By Laree Lindburg, owner of Emoon
In life, one thing we rarely lack are questions. What time is it? When is dinner? How long until we get there? When will my show come onto Netflix?
Book publishing tends to add to the mishmash. One inquiry, in particular, pops up more often than most:
- What is the difference between the various types of publishing?
Solid question. How do traditional publishing, self-publishing, indie publishing, and hybrid publishing differ? Which is best for you? Are some just like others only with varied names? My explanation may be slightly different than most given that the world of publishing has evolved more in the last decade+ than other industries. Definitions are constantly being redefined. Mediums are weekly being invented.
All that said, here goes!
The most common of the lot of publishing is traditional. These are your long-standing, old school publishing houses like the "Big Five:" Simon & Schuster, Macmillian, Penguin Random House, HarperCollins, and Hachette Book Group. These dinosaurs are the Mt. Everest; many wish to summit. Some attempt. Fewer succeed. Traditional pubs offer contracts where the author's work is 'owned' by the house. Royalties go through the house and a hefty cut is taken before a quarterly/yearly check is sent to the author. Occasionally, though rarely anymore, authors are offered an advance against royalties. A typical traditional house will take 1-2 years to release a book. They market and promote their titles although reports from less famous authors tell me these publishing houses are putting most of their marketing dollars in their "A" list author baskets, leaving those with smaller, less Hollywood platforms to fend for themselves.
Due to the rampant changes in the publishing industry today, traditional publishers are beginning to offer alternative models, such as self-publishing . . .
Self-publishers traditionally require authors to purchase X number of copies in order to print their book. They care little or none for quality and content. They are not evil but serve their own purpose for larger quantity orders on titles that have already been proven or edited, or the occasional person who simply wants to see their book in print. The author pays for production.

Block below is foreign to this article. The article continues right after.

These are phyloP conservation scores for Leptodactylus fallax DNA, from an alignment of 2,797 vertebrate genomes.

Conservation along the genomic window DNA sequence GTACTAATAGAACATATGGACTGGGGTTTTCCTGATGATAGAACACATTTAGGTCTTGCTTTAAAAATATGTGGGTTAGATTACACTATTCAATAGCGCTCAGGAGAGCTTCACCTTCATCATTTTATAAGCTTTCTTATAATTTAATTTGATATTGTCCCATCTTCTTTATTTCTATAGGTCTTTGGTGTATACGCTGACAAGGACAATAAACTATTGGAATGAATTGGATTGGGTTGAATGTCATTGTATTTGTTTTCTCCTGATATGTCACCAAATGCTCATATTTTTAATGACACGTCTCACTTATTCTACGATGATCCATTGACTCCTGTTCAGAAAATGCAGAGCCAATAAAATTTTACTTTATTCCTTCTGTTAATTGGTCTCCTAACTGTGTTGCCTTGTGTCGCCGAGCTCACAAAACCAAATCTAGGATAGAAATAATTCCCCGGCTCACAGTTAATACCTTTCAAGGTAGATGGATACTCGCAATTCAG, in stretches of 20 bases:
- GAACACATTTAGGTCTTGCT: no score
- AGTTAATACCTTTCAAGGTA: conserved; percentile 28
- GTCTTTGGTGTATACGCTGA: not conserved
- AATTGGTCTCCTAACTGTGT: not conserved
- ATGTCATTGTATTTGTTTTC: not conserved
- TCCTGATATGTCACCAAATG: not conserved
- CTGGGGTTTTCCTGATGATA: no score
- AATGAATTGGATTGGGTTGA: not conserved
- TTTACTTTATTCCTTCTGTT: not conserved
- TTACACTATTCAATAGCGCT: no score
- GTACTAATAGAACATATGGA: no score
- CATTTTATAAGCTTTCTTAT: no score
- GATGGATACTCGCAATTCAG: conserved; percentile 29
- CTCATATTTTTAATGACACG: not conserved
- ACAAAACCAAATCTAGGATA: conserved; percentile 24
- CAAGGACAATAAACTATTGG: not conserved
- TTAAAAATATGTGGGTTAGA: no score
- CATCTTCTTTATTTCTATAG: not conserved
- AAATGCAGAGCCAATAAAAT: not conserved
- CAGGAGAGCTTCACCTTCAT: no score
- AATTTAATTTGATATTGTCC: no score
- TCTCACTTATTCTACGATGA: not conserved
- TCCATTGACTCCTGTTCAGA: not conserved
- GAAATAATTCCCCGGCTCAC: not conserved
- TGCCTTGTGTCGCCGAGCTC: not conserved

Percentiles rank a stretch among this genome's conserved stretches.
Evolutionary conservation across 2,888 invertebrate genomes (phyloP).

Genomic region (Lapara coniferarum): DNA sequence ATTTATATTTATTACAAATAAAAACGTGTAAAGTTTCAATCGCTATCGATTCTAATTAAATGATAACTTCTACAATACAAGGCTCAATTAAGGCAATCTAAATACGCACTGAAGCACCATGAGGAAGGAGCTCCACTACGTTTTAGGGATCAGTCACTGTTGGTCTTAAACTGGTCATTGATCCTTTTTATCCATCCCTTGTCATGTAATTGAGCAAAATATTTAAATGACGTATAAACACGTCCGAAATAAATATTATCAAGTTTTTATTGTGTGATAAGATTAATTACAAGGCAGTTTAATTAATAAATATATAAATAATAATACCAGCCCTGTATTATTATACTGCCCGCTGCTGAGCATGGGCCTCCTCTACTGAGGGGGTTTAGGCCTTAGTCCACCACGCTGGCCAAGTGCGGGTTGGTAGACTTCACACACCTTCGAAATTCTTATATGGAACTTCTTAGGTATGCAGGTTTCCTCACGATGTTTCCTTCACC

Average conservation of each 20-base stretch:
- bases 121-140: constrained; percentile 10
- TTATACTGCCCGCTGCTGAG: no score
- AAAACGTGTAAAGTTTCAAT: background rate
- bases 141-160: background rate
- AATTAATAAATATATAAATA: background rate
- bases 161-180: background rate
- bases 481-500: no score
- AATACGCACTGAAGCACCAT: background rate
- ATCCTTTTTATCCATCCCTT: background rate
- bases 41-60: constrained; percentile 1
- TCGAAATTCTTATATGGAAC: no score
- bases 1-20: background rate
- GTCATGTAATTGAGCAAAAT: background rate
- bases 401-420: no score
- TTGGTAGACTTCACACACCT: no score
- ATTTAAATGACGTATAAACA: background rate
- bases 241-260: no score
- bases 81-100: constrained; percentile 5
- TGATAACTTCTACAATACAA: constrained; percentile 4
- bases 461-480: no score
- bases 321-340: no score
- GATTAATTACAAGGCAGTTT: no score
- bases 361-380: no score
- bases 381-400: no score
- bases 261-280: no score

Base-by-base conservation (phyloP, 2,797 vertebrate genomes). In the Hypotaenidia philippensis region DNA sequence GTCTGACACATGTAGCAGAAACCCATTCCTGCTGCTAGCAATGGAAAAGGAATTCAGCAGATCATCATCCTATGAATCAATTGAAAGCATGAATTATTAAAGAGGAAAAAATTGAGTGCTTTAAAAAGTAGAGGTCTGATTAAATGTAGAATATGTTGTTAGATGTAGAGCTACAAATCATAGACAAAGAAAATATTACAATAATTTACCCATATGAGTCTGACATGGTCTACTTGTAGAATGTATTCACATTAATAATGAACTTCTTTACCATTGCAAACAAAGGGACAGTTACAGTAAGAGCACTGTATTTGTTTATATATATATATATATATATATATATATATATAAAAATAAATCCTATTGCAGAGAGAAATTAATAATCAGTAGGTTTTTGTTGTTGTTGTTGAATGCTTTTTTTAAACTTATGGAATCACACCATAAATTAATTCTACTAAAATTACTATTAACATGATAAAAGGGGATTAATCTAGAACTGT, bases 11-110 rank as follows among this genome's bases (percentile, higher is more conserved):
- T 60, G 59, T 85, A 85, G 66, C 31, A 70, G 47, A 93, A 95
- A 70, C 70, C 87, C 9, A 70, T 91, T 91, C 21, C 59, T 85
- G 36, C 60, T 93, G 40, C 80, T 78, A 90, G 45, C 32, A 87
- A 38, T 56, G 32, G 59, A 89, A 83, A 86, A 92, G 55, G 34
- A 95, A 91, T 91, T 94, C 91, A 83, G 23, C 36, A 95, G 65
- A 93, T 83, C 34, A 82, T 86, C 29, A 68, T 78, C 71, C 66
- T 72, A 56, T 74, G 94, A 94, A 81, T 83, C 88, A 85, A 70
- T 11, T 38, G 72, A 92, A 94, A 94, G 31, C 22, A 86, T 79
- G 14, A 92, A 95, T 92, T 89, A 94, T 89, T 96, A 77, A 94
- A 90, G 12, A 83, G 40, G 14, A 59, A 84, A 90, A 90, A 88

Independent publishers work with indie authors (those who have decided to take the destiny of their book into their own hands) and help them from start to finish produce their book for the reading population. No quantity requirements. This can often be a cold interaction as many indie publishers do not work closely with authors but require them to do much online--independently. The author pays for production. This option is great for those who know their marketing strategy and already have a platform in place. Individuals who have a following, a going business or ministry and simply need a place to print paperbacks to sell at merch tables during speaking events can find this option financially beneficial.
Hybrid is a newer publishing model, which also has the most fluid definition. Hybrid publishing can be one of a very personal experience between author and publisher. Each are invested and want to see success for the title. Sometimes the publisher charges a fee per project (and retains no rights or royalties) and other times the publisher and author discuss options for payment such as a smaller fee with agreement to share royalties of book sales. This model of publishing is suited well for those who tend toward indie publishing, but who also would like a little more guidance. Indie publishing can be more involved and time consuming for the author, whereas a hybrid publisher shoulders the burden with the author.
Which model is Emoon?
Emoon's publishing model is hybrid and a bit independent. If you have had a chance to check out our website, you will notice we offer many services. Anyone can come and ask us for just one of those services, say, a cover design or an edit, and we will happily do so. No obligation to publish through us. We also work one-on-one with authors who desire to tackle the entire publishing package, i.e. cover, interior layout, editing, e-book pub, paperback publishing, distribution, and marketing. This does cost a fee (we do not offer a royalties sharing option), yet the author retains all of the rights and royalties to their work.
And Emoon sticks around to help them succeed. We are like a personal assistant to the indie author. Emoon markets books that we help along the publishing road by posting notices on our social media outlets and offering giveaways and marketing exchanges. We can also create a sales sheet to promote the author's work and will design custom banners for book signings. These amenities are included in full packages contracts, and can also be contracted a la carte.
All that said, Emoon does not accept just any author's manuscript like a self-publisher. The authors we work with us must prove their title of a high enough quality and meet other publishing requirements before we will agree to go into contract as their publishing partner.
I hope this helped you navigate the murky waters of publishing a bit better. If you have any other questions, please don't hesitate to contact us through our website or at email@example.com.
Happy weekend to you!